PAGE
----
• Employers must ensure that there is a minimum of six feet between workers, as well as six feet maintained between the employee and the public; and, among other criteria
  • Employees with a sick family member will not return to work until that family member is cleared by a professional healthcare worker.

 Additionally, the business will agree to:

  • Implement sanitary policies and a regular cleaning schedule to reduce exposure to COVID-19;
  • Have adequate cleaning supplies available, as well as disposable paper towels, etc. The business will also ensure that tissues, hand sanitizer, gloves, medical masks and other necessary sanitary products are available on site should an employee need them;
  • Online meetings will be encouraged rather than in-person;
  • Employees will not share tools, equipment, phones, desks, computers or electronics;
  • Employers will agree to allow employees to remain home to care for sick relatives if necessary;
  • Employers will develop flexible emergency leave policies during this health crisis and have non-punitive measures in place for those that need time off due to health concerns;
  • Employers will suspend non-essential operations and go to “minimal manning” to reduce the chances of spreading COVID-19;
  • Employers adopt “flexible worksites” that allows telework, etc. to reduce likelihood of exposure;
  • Break rooms and cafeterias should be closed; and, among other provisions
  • Limit public interaction and use curbside pickup.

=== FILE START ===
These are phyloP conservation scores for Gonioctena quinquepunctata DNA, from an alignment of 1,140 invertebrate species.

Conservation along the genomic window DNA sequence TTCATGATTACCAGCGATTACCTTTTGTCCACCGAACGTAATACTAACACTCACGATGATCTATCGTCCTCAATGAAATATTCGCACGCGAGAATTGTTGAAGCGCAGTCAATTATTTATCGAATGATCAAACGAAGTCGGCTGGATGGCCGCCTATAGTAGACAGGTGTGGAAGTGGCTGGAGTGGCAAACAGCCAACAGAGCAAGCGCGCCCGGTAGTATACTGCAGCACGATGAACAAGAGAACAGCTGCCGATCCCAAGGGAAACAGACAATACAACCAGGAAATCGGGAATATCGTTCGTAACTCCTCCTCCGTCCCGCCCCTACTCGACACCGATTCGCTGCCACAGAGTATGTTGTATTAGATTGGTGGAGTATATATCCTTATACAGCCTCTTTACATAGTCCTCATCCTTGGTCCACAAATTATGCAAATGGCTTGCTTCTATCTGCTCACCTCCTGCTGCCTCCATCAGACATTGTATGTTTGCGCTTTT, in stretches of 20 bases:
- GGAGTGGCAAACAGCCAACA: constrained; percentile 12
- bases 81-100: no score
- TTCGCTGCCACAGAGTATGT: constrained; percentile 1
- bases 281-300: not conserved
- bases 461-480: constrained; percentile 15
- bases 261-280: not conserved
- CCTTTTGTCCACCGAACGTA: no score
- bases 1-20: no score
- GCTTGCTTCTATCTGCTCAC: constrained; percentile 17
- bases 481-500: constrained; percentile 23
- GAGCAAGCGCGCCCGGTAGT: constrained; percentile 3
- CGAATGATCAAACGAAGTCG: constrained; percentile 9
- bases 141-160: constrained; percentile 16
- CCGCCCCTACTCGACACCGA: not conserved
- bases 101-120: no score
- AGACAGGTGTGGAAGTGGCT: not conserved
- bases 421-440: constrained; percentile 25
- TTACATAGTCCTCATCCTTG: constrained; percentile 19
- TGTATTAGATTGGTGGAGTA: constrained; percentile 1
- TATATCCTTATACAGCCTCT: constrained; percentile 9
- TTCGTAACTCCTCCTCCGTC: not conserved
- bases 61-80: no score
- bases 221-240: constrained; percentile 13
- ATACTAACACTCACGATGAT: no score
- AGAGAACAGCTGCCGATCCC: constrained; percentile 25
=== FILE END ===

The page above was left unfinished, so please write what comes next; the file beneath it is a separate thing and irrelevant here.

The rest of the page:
In closing, I’m reminded of a local florist that is operated by a husband and wife. 

They can do all transactions online and deliver the arrangements to the customer.  They will not exchange money, see or meet any people, and are at zero risk of spreading the virus. 

There is another local business in my area that is operated by a husband, wife and their daughter.  Again, the transactions can be done online and the goods can be left out for pick-up or delivery.  They will have no interaction with the public and are at zero risk of spreading the virus. 

Having such low-risk businesses shut down at the whim of the Governor lacks reason or justification.

What’s the point of shutting down any activity that has zero to little risk of spreading the virus?  This is simply an example of the heavy hand of big government, needlessly crushing hard-working families and small business owners.   

By implementing the above best practices, the spread of the virus will be contained and migrated, while at the same time allowing Pennsylvania to reopen for business. 

Mandating the implementation of these commonsense and life-saving measures – as described by CDC and OSHA – will ensure the safety of our citizens and the survival of our businesses. 

Without compromising the health and welfare of our people, this balanced and commonsense approach is in the best interest of Pennsylvania. 

Governor Wolf, it’s time to think about the people of Pennsylvania and get “safe businesses” back to work.